In an interview that aired on today’s American Morning, CNN’s chief medical correspondent Dr. Sanjay Gupta spoke exclusively with seven-time Tour de France winner Lance Armstrong, just after he took third place at the Tour de France this weekend. Armstrong spoke candidly about the challenges he faced after a four year break, drug tests, his critics and why he has committed to race in 2010.
Gupta: Coming in first – is that something you thought about? Did you care? You’re right it’s not about the bike but do you care if you if you come in first or not?
Armstrong: I wanted to come in first…but sometimes in sports, there is somebody that’s better. And I was that guy for 7 years. And I never understood what it felt like to come in second or third. I’m 38 now, and you race guys who are 24, 25, or 26 and they’re fast, and strong. They have acceleration; they have all the things you had when you were that age. Then you get third. But that’s the great thing about the tour. The best man always wins.
DR. SANJAY GUPTA, CNN CHIEF MEDICAL CORRESPONDENT: Today has been a remarkable 22 days for Lance Armstrong right here in France. Tour de France started in Monaco, ended right here in Paris. Fans, cancer survivors from all over the world really cheering on the seven-time Tour de France winner.
Now I set on the board of Lance Armstrong, and I can tell you, after a four-year hiatus it was a big decision for him. I caught up with him just a few hours after he took third place at the Tour de France to talk about some of the challenges, to talk about some of the criticisms that have been waged against him, and how he responds to those and to simply ask him why he decided to get involved in all of this again.
GUPTA (on camera): Coming in first, is that something you thought about? I mean, did you care? You write it’s not about the bike. But do you care if you come in first or not?
LANCE ARMSTRONG, THIRD PLACE AT TOUR DE FRANCE: Well, I wanted to come in first. But sometimes in sports there’s somebody that’s better.
And I was that guy for seven years. And I never understood what it felt like to get second or third. I’m 38 now. And you race guys that are 24 or 25 or 26, and they’re fast, they’re strong. They have acceleration.
They have all of the things that you had at that age. And you get third. That’s what the great thing about the Tour is that the best man always wins.
GUPTA: How was this race different for you in terms of how you trained, what you ate? Were there differences compared to five years ago?
ARMSTRONG: Well, I used a lot of the same training, the same idea with diet. I mean, the only difference, I guess, is that I’m now 38 years old. So a 38-year-old man does not wake up every day like a 28-year-old. But I can’t even complain. I mean, I think I rode well.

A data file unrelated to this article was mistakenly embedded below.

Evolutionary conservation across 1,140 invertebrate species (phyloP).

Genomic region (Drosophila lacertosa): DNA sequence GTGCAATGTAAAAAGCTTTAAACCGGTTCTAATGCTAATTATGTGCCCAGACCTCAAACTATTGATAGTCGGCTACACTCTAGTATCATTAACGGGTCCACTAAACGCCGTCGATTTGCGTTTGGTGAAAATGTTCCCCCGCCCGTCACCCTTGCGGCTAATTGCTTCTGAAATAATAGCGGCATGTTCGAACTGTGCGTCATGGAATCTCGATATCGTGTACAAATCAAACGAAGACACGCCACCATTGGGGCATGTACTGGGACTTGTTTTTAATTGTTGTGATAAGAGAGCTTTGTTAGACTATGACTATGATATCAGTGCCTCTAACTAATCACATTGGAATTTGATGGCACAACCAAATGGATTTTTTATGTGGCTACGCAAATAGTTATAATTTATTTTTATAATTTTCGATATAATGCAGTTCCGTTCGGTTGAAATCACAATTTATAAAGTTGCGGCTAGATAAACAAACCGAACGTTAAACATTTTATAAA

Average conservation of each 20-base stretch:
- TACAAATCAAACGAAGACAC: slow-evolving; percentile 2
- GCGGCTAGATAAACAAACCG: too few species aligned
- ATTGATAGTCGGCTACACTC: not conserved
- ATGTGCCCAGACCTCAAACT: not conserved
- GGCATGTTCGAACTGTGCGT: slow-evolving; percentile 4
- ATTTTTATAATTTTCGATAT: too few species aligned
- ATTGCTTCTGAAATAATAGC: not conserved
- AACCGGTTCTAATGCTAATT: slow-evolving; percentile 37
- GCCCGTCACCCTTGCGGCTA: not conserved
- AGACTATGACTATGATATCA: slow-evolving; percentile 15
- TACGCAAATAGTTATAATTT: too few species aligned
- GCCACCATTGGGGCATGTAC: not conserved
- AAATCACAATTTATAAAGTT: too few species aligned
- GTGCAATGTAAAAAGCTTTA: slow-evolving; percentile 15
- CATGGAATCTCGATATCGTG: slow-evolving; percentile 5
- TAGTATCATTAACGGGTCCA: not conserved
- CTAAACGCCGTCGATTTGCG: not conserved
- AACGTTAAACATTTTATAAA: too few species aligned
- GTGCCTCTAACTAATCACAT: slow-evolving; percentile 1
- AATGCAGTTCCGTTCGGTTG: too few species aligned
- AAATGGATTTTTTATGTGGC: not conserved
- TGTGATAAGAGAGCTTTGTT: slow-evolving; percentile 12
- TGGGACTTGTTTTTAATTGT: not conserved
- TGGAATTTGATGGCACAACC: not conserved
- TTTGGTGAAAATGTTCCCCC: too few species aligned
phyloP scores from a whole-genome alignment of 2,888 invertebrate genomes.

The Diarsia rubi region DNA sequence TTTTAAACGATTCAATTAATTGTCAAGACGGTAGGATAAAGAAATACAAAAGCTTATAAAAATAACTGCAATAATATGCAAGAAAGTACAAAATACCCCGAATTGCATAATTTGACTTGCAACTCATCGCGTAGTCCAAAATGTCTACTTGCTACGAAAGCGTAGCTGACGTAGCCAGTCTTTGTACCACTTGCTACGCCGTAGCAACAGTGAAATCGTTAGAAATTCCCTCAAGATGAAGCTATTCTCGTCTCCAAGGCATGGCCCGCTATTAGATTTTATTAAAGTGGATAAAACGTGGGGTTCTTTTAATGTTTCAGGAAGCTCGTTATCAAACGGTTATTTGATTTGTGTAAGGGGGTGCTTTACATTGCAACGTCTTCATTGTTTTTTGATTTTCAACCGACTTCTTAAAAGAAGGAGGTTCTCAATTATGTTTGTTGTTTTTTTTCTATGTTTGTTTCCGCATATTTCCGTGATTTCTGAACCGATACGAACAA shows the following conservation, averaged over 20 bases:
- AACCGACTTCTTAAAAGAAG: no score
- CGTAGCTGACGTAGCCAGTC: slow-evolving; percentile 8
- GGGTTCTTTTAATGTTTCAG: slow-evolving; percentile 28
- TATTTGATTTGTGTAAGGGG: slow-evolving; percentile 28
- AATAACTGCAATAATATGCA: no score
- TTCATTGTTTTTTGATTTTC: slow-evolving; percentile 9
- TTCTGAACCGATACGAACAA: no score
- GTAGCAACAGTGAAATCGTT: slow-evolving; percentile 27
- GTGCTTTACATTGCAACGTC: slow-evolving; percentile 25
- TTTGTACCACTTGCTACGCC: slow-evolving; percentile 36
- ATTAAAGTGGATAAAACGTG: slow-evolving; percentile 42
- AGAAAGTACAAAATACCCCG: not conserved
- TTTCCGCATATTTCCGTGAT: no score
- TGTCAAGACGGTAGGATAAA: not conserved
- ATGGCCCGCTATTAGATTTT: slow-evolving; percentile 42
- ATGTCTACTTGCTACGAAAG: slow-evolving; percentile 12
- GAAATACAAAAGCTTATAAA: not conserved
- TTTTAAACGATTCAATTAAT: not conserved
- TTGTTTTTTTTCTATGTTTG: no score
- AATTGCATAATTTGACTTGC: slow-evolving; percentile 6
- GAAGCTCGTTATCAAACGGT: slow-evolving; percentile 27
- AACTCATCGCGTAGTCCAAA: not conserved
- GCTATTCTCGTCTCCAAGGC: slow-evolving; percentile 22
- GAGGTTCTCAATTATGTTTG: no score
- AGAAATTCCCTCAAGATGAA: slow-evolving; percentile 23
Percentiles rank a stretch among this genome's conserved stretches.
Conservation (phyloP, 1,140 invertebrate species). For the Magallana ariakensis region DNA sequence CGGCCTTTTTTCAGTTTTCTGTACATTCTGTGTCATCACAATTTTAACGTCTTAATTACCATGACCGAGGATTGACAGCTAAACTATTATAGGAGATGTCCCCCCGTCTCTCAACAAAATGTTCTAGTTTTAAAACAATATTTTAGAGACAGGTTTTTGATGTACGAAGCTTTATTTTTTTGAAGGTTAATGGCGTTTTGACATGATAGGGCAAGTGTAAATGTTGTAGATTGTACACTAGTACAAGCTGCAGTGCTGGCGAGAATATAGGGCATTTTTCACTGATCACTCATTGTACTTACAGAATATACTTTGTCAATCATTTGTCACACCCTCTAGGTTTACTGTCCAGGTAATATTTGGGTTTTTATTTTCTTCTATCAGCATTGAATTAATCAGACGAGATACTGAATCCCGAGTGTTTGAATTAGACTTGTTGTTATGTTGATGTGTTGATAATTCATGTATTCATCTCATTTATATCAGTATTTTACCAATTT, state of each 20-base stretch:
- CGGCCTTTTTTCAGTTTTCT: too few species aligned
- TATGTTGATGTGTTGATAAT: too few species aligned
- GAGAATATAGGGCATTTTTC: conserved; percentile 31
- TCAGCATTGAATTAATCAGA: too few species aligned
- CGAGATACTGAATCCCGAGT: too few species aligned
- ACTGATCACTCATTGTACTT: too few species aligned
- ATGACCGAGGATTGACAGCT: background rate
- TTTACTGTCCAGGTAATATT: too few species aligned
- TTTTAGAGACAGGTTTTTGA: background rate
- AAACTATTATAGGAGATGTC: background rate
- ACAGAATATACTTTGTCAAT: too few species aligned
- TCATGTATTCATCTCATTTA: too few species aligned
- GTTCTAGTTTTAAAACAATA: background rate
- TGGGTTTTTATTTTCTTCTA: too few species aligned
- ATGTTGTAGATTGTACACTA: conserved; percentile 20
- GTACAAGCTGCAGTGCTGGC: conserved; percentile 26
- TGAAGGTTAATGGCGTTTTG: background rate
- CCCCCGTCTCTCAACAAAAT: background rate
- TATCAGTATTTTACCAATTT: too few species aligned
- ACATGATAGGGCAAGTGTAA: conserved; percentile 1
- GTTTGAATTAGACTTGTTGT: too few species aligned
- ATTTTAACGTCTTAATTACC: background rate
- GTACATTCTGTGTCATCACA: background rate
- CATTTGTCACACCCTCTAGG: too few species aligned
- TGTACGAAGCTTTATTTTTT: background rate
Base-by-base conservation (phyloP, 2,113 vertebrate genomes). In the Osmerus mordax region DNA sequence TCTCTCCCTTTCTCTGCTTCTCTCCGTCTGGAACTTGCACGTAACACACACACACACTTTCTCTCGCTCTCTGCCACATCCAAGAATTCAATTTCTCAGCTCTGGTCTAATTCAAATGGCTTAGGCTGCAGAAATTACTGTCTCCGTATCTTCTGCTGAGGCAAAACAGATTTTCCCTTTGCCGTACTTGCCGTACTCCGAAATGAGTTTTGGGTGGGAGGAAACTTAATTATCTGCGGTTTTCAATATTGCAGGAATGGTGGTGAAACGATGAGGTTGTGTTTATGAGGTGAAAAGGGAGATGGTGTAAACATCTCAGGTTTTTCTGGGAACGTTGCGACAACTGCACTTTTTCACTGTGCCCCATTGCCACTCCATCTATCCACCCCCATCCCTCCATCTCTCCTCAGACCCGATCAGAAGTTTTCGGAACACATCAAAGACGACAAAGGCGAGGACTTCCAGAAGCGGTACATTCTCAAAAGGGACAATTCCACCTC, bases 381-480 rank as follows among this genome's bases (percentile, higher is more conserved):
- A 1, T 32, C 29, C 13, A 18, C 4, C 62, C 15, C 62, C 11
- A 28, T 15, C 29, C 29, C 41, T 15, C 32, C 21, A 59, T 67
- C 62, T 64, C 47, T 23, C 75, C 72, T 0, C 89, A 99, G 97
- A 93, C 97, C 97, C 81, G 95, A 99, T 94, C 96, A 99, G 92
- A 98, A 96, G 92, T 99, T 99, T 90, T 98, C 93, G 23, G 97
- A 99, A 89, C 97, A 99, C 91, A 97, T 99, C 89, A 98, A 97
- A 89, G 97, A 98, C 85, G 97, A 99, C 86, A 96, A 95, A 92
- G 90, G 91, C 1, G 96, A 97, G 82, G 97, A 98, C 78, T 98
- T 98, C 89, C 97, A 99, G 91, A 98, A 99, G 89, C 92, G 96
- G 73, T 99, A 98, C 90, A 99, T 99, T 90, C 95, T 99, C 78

GUPTA: Why come back after four years? What inspired this?
ARMSTRONG: Obviously, I have to have a love for the bike. I have to have a love for the Tour. Otherwise, this is too hard. It’s just way too damn hard to go out and do this. But my passion for fighting cancer and fighting it not just in Texas or the United States but around the world.
GUPTA: When you look at you the man, Lance, and the issue of cancer, do you think that people separate that? I mean, do they understand why you’re riding and why you came back?
ARMSTRONG: Yes, I think so. You know, these days it’s easy to get feedback. When people have a comment or have an issue, they let you know. And most of them are regarding cancer. So that tells me that the people understand. They’ve been affected either themselves or a loved one and they understand it. And then they say keep going. You know, pedal hard for them tomorrow. Pedal hard for my mom or my neighbor or my co-worker.
GUPTA: One of the things you mention — you talked a lot about during the whole tour was surprise test for doping. They just come and surprise you.
ARMSTRONG: They’re not surprises any more.
GUPTA: Not surprising — 40, I think over 40 tests.
ARMSTRONG: They’re 50 — they’re 50 now.
GUPTA: What do you say to the critics? What do you say to the skeptics now at the end of the tour?
ARMSTRONG: Look, I’ve done this a long time. And I’ve been at the highest level now since 1992 until 2009. I’ve been tested more than anybody else. If I can take four years off and come back at the age of 38 with more controls than anybody else on planet Earth and get third in the hardest sporting event in the world, I think we’ve answered the questions.